It's as much a battle of good health as it is of talent and production for Jahvid Best (concussion) and Mikel Leshoure (Achilles). Both appear to be slowly getting back to 100 percent, but it's unclear what the residual effects of their injuries will be. If healthy, both likely will see a large chunk of carries, with Leshoure the short-yardage back. If not, Kevin Smith (whose stock is rising) could see a big part of the workload, while Stefan Logan, Keiland Williams and Joique Bell battle it out for whatever is left.


After finding himself in the doghouse last year and during minicamp, Titus Young has emerged as a real threat to Nate Burleson as Calvin Johnson's complement. Young has youth and agility on his side, while Burleson is well-acclimated to Detroit's offense and quarterback Matthew Stafford. A dark horse, likely later this season, is Ryan Broyles. The Lions used a second-rounder on the rookie despite his ACL tear in November. He opened camp on the PUP list.


The incumbent James Starks will get the first look this preseason, but both Alex Green and Brandon Saine will see time as a third-down back because Starks is poor in pass protection. The position is still wide open and it's unlikely that any will be a true No. 1 RB option, but Starks is the favorite by default, especially with Green and Saine banged up.


Brandon LaFell is penciled in as the starter opposite Steve Smith, though he still hasn't done nearly enough during his career to mark it down in pen. David Gettis, who is returning from a torn ACL, will give LaFell a run for the job, but Gettis likely will end up as the No. 3. That said, the No. 3 job doesn't come without competition either after the Panthers traded for Louis Murphy and drafted Joe Adams, the latter of which will be the primary kick returner. The expectation is that LaFell will start with Gettis, Murphy, Seyi Ajirotutu and Adams falling in line after that, but a lot can change if someone has a very good (or very bad) camp.


With BenJarvus Green-Ellis gone to Cincinnati, at least there is one fewer fantasy headache in the New England backfield this year. We'd never presume to guess what coach Belichick would do here, except to say that Stevan Ridley, Shane Vereen and Danny Woodhead will probably all get the ball.


Danny Amendola is almost sure to be the slot receiver and he will most likely lead the team in receptions if he can stay healthy. Outside of that, it's a crapshoot. Brandon Gibson, one of last year's starters, may not even make the team ... or he could be starting in the opener. All eyes on are on Steven Smith (formerly of the Giants and then the Eagles) as he comes back from knee surgery. The rookies, Brian Quick and Chris Givens, are raw but it's definitely possible one or both could move up the depth chart quickly if they grasp the offense well. Then you have last year's crop of rookies, Greg Salas and Austin Pettis. Salas should win a roster spot and be the primary backup behind Amendola in the slot. Pettis is still facing suspension, so it's likely he'll be placed on the reserved/suspended list with his fate to be determined. The real wild card is Danario Alexander. He has the most talent, but he also has had about 147 knee surgeries the last three years and has never shown he could stay healthy for any length. If he can, he could be very good, but we haven't seen it yet.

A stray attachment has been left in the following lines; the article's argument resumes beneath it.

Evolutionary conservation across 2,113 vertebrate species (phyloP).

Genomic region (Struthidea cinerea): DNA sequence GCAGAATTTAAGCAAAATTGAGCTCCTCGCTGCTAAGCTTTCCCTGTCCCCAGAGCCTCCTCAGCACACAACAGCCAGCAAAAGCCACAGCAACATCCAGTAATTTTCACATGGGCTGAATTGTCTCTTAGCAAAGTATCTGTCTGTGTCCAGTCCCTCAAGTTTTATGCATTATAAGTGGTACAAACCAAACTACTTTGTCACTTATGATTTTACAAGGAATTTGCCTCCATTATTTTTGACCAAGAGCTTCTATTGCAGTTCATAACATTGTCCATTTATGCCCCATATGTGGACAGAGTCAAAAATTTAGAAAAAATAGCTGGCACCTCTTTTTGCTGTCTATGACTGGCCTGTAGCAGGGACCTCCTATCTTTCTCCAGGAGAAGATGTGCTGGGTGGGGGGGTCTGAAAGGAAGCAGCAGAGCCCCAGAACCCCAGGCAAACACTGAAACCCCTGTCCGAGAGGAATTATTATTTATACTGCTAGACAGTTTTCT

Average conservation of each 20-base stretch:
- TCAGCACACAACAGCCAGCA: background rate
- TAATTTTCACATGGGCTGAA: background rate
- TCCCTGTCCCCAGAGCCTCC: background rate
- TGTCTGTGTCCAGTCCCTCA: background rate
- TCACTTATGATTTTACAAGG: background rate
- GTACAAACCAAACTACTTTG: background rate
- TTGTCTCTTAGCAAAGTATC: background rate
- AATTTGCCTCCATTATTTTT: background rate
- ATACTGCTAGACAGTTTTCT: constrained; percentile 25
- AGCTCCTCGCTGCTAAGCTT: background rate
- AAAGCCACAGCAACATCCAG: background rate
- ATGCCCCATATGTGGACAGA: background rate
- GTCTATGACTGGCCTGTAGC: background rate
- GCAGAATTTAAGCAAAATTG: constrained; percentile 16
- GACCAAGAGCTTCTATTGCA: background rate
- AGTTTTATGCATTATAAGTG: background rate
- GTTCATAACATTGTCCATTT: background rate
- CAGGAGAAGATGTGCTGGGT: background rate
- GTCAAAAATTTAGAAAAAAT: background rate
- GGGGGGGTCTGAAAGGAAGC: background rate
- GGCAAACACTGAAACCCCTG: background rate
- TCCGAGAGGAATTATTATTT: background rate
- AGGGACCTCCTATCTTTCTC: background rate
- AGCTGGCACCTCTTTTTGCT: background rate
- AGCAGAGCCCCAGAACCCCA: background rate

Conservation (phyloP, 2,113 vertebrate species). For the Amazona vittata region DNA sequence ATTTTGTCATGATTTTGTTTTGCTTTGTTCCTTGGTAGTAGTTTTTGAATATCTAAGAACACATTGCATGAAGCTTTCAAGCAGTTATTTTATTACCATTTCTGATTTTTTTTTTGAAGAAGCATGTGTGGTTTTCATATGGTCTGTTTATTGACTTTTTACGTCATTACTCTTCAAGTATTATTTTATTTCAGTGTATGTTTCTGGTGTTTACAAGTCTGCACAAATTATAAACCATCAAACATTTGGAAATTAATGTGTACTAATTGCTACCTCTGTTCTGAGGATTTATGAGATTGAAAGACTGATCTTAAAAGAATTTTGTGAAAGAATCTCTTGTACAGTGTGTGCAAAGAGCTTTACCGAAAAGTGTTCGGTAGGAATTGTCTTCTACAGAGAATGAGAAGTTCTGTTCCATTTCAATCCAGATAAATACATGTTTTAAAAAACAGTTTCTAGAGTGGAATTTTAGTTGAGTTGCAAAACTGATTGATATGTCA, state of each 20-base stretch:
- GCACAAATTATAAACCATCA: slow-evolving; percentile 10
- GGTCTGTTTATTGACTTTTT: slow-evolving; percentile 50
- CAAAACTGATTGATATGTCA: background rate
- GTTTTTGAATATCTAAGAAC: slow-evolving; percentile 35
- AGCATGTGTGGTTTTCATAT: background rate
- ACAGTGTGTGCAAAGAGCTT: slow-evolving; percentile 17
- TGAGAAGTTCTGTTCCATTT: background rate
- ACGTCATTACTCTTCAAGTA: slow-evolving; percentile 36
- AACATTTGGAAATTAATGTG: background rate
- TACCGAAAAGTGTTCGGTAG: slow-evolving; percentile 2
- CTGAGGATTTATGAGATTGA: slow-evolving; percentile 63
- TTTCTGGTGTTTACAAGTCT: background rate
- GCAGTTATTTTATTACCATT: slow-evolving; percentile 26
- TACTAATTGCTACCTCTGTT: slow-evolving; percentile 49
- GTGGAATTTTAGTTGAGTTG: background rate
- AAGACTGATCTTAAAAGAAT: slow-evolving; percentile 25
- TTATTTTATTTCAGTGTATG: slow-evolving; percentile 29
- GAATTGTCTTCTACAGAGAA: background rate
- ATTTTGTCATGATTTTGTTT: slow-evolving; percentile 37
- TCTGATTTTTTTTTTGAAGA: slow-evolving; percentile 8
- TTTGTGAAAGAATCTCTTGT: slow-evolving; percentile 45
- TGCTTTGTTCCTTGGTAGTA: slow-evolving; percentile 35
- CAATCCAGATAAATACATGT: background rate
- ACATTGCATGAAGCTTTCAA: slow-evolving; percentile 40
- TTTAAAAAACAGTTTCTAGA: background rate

Evan Royster is expected to start the preseason opener, while Tim Hightower, returning from a torn ACL, probably won't be available until the third preseason game. If Hightower, who tops the depth chart, were able to go full speed, he'd probably already have the job. As it is, he may have an uphill battle to stay ahead of Royster and Roy Helu.


Pierre Garcon is the undisputed starter, though he may not deserve it. Behind him are the aging Santana Moss and the up-and-coming Leonard Hankerson, as well as Josh Morgan. Hankerson is coming off hip surgery, but appears healthy. He struggled early in his rookie season before breaking out (for one game) and then getting injured. Moss showed up to camp in great shape and is looking to prove he is worth his high salary. Morgan was signed during the offseason and has no track record at this point. The competition remains wide open.